Naim Attallah is now away until Monday 10 April when normal service will resume on the blog.
Naim Attallah is now away until Monday 10 April when normal service will resume on the blog.
Last night, we marked the launch of two of Sally Emerson’s exciting novels at 68 Dean Street, Soho.
Here is my short address to celebrate the occasion.
Ladies and gentlemen, being a great admirer of Sally Emerson, who I met in the early 1980s, I feel honoured and privileged to be given the opportunity to republish six of her novels, which in my view are as exciting today as they have ever been. They possess the classical quality of books that defy the passage of time.
We are therefore here this evening to celebrate the relaunch of the first two, Fire Child and Heat. I need not stress the fact that Sally’s novels, when they were first published, received the acclaim that they truly merited.
Fire Child masterfully examines the nature of evil and what it means to be human. Its dark heroine is Tessa, who from the age of twelve, uses the power of her smile to seduce men with damaging and dramatic consequences. The novel alternates her cool and shocking dairies with those of Martin Sherman, a dangerous young man who likes to play with fire. Both are hiding, leading deliberately dull lives in North London, afraid of what they have already done – and what they are capable of – but when they meet, everything changes.
This is Lolita from the point of view of Lolita, and this Lolita has bigger ambitions.
The Sunday Times said: ‘A taut beautifully constructed story moving simply but in execrably towards its cataclysmic ending.’ Victoria Glendenning described Fire Child as ‘pulsating with love, grief and revenge.’ Susan Crosland wrote: ‘A several-layered novel about a woman who from the age of twelve seduces and destroys men. It’s a spare, subtle story of lust, love, violence, and comedy.’ The Daily Telegraph thought: ‘Sally Emerson has a talent for terror of the best kind. She understands obsession and hints chillingly at evil.’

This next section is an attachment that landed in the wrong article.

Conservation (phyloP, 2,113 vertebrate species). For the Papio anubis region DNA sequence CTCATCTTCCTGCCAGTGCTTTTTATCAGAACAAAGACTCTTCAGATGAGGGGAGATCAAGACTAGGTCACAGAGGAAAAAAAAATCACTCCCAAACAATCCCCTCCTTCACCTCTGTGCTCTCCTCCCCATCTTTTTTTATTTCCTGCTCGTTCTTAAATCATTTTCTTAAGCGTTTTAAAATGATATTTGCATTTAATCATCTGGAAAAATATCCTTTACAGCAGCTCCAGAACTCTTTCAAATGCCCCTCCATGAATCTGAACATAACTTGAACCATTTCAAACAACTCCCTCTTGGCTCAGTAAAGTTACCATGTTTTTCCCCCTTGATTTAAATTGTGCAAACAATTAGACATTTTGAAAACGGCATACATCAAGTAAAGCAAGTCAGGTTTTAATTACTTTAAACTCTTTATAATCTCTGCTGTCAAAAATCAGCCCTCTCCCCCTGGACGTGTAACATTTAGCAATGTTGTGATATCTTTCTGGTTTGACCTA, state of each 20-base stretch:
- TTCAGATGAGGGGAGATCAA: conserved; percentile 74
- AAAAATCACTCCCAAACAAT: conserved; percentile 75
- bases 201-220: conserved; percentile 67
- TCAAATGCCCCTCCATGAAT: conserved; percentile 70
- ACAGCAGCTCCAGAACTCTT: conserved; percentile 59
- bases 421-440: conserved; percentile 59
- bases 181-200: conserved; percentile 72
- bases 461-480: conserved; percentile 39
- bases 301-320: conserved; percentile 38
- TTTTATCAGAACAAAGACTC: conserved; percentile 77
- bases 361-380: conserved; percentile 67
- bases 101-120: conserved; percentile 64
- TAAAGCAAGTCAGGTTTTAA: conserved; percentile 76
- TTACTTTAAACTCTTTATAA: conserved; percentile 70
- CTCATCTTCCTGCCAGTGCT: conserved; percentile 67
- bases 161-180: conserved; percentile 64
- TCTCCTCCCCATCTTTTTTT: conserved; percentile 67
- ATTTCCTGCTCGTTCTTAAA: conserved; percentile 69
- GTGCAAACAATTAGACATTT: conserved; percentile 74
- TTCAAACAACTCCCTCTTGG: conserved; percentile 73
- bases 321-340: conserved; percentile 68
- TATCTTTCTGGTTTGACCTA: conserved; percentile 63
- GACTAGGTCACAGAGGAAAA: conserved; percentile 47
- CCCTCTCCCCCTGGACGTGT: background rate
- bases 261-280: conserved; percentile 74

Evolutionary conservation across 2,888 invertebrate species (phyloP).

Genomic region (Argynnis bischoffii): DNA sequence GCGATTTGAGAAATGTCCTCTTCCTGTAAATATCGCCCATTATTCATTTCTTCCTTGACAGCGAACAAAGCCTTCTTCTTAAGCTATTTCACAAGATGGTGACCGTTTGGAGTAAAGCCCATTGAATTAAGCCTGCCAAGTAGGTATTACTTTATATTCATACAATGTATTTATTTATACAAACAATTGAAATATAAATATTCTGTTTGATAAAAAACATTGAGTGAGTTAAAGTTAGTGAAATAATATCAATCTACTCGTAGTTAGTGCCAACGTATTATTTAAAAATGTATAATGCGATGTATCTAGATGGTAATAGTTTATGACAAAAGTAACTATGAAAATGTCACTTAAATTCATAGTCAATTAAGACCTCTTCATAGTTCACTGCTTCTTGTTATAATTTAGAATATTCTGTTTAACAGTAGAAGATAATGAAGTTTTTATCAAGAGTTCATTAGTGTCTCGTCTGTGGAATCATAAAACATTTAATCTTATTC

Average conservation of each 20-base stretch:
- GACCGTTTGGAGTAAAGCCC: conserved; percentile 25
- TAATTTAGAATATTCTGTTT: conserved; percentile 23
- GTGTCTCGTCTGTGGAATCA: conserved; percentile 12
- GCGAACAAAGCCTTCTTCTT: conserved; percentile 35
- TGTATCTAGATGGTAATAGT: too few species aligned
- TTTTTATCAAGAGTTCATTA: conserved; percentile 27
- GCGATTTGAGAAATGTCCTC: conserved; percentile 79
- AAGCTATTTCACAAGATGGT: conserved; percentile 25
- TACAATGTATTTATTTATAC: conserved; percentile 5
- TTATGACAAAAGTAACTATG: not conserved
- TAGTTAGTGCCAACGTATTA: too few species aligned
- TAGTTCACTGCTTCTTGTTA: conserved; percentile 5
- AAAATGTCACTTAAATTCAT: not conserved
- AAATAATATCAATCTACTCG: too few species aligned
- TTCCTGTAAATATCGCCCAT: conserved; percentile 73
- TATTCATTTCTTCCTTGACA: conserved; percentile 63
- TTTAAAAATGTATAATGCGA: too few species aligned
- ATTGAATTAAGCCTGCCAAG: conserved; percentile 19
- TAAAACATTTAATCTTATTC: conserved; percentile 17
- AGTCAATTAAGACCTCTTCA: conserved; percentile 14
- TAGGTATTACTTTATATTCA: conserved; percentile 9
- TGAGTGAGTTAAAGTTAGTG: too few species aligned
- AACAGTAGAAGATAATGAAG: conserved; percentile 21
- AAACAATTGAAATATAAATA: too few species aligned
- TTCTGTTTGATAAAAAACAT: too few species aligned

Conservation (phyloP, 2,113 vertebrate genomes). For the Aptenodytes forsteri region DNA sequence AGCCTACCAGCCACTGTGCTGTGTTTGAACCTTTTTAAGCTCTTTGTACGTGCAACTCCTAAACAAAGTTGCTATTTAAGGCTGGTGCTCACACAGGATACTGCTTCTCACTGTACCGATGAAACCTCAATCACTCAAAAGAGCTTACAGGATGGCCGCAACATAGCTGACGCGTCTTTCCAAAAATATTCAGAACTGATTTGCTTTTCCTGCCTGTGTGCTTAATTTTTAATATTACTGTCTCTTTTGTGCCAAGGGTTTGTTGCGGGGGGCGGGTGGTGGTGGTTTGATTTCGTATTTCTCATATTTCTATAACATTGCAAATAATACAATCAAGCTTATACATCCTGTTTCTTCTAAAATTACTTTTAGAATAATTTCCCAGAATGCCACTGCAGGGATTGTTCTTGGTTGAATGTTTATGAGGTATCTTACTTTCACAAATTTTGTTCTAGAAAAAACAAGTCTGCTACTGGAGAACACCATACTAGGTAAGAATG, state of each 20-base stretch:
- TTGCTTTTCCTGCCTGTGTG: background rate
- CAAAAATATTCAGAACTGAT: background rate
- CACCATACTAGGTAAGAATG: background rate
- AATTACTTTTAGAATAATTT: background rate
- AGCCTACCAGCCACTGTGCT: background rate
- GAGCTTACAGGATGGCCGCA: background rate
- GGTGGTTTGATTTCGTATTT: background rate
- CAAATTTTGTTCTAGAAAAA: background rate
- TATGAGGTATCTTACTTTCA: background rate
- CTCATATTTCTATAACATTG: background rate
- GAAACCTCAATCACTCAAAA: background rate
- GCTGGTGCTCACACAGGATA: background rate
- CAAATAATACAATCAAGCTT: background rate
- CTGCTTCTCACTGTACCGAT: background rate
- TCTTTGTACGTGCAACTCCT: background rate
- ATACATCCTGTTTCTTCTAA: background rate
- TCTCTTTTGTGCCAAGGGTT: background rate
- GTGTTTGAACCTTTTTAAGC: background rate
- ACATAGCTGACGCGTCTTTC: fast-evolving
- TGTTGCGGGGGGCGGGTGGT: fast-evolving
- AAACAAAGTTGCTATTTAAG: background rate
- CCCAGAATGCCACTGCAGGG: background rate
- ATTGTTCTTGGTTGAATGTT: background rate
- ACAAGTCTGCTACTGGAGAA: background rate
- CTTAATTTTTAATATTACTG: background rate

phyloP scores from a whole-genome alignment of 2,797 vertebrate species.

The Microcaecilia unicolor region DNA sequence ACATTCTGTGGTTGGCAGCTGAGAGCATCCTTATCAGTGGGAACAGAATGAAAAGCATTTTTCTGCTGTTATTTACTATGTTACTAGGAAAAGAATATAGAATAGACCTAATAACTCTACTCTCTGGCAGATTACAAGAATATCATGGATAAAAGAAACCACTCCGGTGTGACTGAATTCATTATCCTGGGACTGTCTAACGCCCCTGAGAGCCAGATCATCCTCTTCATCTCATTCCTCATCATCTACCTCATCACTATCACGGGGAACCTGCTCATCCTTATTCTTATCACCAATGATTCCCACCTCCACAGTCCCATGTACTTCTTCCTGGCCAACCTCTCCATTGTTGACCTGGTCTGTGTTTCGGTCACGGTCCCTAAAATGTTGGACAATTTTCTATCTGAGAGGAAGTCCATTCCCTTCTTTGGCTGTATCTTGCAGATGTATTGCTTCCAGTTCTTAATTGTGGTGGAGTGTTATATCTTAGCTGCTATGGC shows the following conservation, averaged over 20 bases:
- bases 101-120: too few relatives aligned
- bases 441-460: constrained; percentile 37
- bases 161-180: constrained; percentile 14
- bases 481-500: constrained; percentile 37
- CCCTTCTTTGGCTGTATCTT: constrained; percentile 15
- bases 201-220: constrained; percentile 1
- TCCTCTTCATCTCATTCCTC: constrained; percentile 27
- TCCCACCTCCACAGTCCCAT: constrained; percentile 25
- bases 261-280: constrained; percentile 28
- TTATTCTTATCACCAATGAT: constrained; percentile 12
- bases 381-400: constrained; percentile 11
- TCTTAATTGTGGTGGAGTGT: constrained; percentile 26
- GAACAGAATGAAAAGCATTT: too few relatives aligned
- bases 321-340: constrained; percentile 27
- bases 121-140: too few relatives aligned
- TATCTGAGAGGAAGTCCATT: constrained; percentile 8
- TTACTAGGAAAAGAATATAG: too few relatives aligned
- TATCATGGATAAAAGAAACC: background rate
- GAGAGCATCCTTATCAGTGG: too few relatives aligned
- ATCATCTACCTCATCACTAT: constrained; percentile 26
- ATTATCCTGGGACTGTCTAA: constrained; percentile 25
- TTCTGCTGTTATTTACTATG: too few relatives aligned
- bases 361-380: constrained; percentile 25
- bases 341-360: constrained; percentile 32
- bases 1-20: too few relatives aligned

I could go on with more reviews but I think the reader would rather I stop here, to keep the element of surprise to the bitter end.
As for Heat, our second novel – it is a gripping and exquisitely told tale about the dark side of love and the compulsive pull of the past. When Susan Stewart sees her ex-lover in a bookshop in the outskirts of Washington DC, the memories of passion and obsession return. Is Philip stalking her or are her own distorted memories turning a long hot summer into a nightmare that threatens to destroy her, her husband and her young daughter? Susan’s friends say it’s all in her mind, but as her unease spirals out of control, it becomes clear that nothing is as it seems and only tragedy can clear the air.
Again, a few reviews must serve to illustrate the strength and creativity of Sally’s writing. Helen Dunmore, reviewing it for The Times, wrote: ‘In this tense, sensuous novel, Emerson leads her character away from everything safe and dependable.’ Whereas Celia Brayfield, writing for the Mail on Sunday, thought it was ‘quivering with sudden erotic tension and sparkling observation.’ Gillian Fairchild, writing in the Telegraph, was equally dramatic: ‘Permeated with eroticism and danger, a really gripping book that captures perfectly the see-sawing state of mind of its heroine and most unnervingly, the compulsive pull of a past containing unfinished business.’ Other reviews are in a similar vein and again the reader will be best served by letting him or her find for themselves the scintillating qualities of the novel.
I always believe that in addressing such a distinguished and literary gathering one has to be brief and straight to the point. The quality of Sally Emerson’s writing and her talent in weaving a good story speaks volumes about an author whose ingenuity knows no boundaries.